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Sleeping Beauty
Sleeping Beauty

“Why would you want to go and see a ballet?” a friend asked me after I had told them my evening plans. “It’s just people jumping about doing some twisty turns and tumbles to classical music”. My reply was that it’s something a bit different, I’ve never been before and how would I know if I’d like it until I’d been. Besides, my partner had always wanted to go, so it seemed like a win-win situation.

Sleeping Beauty
Sleeping Beauty

Being my first time at the ballet, it helped that I already knew the story. Most people over the age of 2 know the basic tale of Sleeping Beauty, whether it’s from the Disney film, the Brothers Grimm fairy tale or the original ballet adaptation by Petipa/ Tchaikovsk, although one of the earliest known versions dates back to the 1300’s called Perceforest; a harrowing, heartbreaking tale where Sleeping Beauty is known as Zellandine.   There have been many adaptations in the 800 or so years since and now the UK’s most popular choreographer/director, Sir Matthew Bourne, has firmly put his stamp on the story.  It still follows the most popular known version where Princess Aurora pricks her finger and sleeps for 100 years – although there are plenty of plot/character changes.

Matthew Bourne’s radical adaptation of the classic ballet has arrived in Southampton and the gothic romance can only be described as a stunning masterpiece and for a ballet-beginner like myself, this really was the perfect introduction.  The opening 5 minutes was tricky, I wasn’t entirely sure what was happening and I was slightly worried the whole show would be just twisty turns and people leaping about as my friend had previously suggested. I needn’t have worried – as soon as the stunning choreography kicked in, it really was a delight to watch – even though at times I struggled to follow the plot.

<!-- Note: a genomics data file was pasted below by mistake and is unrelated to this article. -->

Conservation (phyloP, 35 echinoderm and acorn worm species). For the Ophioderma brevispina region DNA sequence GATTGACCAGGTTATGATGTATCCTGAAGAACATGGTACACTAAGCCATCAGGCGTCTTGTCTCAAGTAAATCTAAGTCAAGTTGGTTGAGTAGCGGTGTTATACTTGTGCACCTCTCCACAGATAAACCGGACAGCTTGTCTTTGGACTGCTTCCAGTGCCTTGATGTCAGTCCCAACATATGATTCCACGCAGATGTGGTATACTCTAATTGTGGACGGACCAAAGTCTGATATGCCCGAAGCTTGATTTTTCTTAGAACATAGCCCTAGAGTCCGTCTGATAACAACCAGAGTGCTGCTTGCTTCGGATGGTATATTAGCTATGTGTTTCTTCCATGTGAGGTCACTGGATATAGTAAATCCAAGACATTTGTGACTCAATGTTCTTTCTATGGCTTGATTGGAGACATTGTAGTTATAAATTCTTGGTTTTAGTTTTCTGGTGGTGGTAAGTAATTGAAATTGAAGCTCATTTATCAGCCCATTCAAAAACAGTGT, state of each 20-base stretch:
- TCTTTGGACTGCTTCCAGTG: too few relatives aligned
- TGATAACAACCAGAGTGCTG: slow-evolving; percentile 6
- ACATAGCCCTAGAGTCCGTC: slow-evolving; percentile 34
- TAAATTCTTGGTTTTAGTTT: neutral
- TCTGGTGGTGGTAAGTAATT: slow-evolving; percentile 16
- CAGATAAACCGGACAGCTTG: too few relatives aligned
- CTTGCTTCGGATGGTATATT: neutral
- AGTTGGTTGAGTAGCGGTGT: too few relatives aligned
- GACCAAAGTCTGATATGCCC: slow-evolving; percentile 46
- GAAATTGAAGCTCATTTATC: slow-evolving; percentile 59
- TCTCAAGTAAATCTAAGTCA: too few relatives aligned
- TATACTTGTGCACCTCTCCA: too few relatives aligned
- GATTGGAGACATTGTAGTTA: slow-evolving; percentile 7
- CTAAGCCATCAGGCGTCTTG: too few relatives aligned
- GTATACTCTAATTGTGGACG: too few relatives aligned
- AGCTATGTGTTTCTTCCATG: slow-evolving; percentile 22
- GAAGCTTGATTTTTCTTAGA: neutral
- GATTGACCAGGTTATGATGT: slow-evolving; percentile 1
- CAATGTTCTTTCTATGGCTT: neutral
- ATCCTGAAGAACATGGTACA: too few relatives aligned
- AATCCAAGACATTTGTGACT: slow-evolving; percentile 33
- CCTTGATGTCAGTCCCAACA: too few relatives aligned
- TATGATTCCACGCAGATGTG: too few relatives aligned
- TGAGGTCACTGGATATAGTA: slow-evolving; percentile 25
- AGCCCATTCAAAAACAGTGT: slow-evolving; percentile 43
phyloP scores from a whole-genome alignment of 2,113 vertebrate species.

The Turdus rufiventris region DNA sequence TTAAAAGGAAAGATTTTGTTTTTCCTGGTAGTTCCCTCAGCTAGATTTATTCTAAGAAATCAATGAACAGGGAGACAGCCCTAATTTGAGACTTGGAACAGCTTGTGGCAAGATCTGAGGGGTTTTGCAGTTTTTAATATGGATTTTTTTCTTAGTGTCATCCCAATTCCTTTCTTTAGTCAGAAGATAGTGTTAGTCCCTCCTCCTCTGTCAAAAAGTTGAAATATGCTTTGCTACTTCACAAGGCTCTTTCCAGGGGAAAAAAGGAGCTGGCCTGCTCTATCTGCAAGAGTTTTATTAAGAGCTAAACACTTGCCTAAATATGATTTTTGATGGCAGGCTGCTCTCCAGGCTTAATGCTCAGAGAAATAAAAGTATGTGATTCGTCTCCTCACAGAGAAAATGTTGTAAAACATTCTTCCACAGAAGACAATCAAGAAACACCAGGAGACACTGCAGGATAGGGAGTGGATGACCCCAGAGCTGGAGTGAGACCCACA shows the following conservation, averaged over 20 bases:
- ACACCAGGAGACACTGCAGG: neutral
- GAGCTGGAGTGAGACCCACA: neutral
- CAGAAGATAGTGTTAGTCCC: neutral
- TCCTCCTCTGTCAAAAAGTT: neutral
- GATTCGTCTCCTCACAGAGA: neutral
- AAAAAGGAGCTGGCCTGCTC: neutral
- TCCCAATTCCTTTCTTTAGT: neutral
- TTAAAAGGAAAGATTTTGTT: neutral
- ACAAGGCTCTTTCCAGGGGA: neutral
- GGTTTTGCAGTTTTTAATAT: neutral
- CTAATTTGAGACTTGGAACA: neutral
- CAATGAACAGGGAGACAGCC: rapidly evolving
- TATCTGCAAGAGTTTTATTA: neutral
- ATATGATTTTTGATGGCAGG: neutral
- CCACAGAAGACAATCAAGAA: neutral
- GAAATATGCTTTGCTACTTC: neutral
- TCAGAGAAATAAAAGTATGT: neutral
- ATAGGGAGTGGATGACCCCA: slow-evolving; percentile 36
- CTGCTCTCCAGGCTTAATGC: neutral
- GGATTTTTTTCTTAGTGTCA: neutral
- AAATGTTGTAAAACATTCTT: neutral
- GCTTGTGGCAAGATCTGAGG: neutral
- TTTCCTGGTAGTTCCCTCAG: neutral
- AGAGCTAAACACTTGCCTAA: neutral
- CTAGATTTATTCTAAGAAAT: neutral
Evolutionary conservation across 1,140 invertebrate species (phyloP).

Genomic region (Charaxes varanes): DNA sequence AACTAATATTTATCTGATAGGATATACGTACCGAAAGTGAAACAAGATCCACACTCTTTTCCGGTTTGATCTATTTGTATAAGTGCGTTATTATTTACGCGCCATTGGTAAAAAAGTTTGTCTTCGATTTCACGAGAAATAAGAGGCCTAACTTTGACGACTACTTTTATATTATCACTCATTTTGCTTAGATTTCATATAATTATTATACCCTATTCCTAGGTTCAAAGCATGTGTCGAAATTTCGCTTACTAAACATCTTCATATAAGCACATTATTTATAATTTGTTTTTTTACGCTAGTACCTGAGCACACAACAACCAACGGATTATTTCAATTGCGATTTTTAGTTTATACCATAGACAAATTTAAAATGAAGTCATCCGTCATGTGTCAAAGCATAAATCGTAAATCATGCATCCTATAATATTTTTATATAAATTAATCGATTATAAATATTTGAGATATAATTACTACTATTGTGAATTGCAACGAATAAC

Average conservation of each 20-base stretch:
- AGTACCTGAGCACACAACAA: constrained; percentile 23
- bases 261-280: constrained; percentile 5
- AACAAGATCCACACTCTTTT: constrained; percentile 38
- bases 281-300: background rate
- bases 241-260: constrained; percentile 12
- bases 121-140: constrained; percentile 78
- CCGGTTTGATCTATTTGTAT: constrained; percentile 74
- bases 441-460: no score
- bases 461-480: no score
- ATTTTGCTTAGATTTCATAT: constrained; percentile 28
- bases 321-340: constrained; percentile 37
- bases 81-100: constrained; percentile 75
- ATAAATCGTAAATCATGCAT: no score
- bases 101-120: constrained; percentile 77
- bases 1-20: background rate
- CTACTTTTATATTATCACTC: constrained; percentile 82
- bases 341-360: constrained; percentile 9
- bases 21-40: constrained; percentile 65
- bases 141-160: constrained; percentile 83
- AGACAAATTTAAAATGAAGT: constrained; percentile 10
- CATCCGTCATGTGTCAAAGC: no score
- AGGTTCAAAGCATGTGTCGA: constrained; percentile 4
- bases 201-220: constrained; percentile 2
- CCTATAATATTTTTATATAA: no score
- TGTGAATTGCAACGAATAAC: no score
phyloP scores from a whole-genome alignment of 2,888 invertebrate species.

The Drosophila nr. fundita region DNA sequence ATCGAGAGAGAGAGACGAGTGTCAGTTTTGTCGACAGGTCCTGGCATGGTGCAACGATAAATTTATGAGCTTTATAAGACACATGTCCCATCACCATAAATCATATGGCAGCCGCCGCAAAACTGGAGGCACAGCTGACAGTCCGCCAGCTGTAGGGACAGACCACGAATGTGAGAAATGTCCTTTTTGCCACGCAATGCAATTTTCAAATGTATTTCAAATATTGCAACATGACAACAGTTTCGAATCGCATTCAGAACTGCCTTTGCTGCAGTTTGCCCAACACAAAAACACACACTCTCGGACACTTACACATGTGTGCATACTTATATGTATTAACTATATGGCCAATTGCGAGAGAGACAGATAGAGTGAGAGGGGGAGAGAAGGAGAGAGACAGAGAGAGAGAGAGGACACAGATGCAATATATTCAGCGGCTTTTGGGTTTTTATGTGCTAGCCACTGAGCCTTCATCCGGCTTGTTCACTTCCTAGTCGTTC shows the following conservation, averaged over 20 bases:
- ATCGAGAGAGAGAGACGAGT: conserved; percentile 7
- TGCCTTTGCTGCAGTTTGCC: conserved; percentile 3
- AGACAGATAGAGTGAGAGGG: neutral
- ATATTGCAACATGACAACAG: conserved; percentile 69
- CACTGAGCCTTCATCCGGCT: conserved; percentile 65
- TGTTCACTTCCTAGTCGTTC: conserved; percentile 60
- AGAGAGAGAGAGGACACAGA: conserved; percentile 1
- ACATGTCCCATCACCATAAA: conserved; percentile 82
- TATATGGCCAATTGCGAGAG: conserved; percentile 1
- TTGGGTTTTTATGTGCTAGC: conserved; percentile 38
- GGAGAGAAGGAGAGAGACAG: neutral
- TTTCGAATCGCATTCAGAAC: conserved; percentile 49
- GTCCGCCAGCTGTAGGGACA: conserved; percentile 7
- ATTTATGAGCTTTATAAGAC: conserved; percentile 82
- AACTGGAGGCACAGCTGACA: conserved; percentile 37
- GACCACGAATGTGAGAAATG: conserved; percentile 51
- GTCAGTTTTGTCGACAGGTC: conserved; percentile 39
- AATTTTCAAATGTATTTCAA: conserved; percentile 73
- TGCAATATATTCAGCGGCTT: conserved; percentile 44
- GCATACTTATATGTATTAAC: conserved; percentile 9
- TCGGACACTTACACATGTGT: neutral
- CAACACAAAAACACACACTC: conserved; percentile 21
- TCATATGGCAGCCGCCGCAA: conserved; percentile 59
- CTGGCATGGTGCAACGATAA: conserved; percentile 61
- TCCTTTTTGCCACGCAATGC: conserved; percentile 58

Sleeping Beauty
Sleeping Beauty

Matthew Bourne’s Sleeping Beauty is marketed as a gothic tale for all ages; the traditional tale of good vs. evil and rebirth is turned upside-down, creating a supernatural love story that even the passage of time itself cannot hinder.

Bourne’s new scenario introduced several characters not seen in Petipa’s famous Ballet or Grimm’s fairy tale. This imaginary kingdom is ruled over by King Benedict and Queen Eleanor. Instead of a regal, handsome prince, Princess Aurora’s romantic interest is the royal gamekeeper, Leo. Representing the central forces of good and evil are Count Lilac (“the King of the Fairies”) and the Dark Fairy Carabosse. Bourne has also created the character of Caradoc, the sinister but charming son of Carabosse. Princess Aurora’s Fairy Godparents are characterised by their names – Ardor, Hibernia, Autumnus, Feral and Tantrum.

Sleeping Beauty
Sleeping Beauty

The central role of Aurora is played by rising star Ashley Shaw and she is the star of the show as the naught, mischievous, resplendent wild-child.  Earlier, the puppet version of Aurora was clearly loved by much of the audience – although it reminded me of the baby in Trainspotting and I was relieved when Aurora came of age.

There are many twists and turns throughout the show – and not just the theatrical dance types.  The plot, whilst following the best known version of Sleeping Beauty, has a modern contemporary twist and and for myself it was not until Matthew Bourne explained in a special Q+A after the show where it all made sense.  Bourne also admitted the gothic romance theme takes huge inspiration from True Blood and Interview with the Vampire.  There was one sinister scene that bore resemblance to the very first version of the story too – however, unless you know the Perceforest version it may not be obvious.

Matthew Bourne’s Sleeping Beauty was the perfect show whet my appetite for more and Bourne himself said his next production will return to Southampton next year – although he wouldn’t say what it is, he did tell the audience that it will be based on a film and that we should know within three weeks.  I’m already excited to find out what it will be.

The show runs until Saturday (19th March 2016).   Tickets and more information can be found on the Mayflower website.

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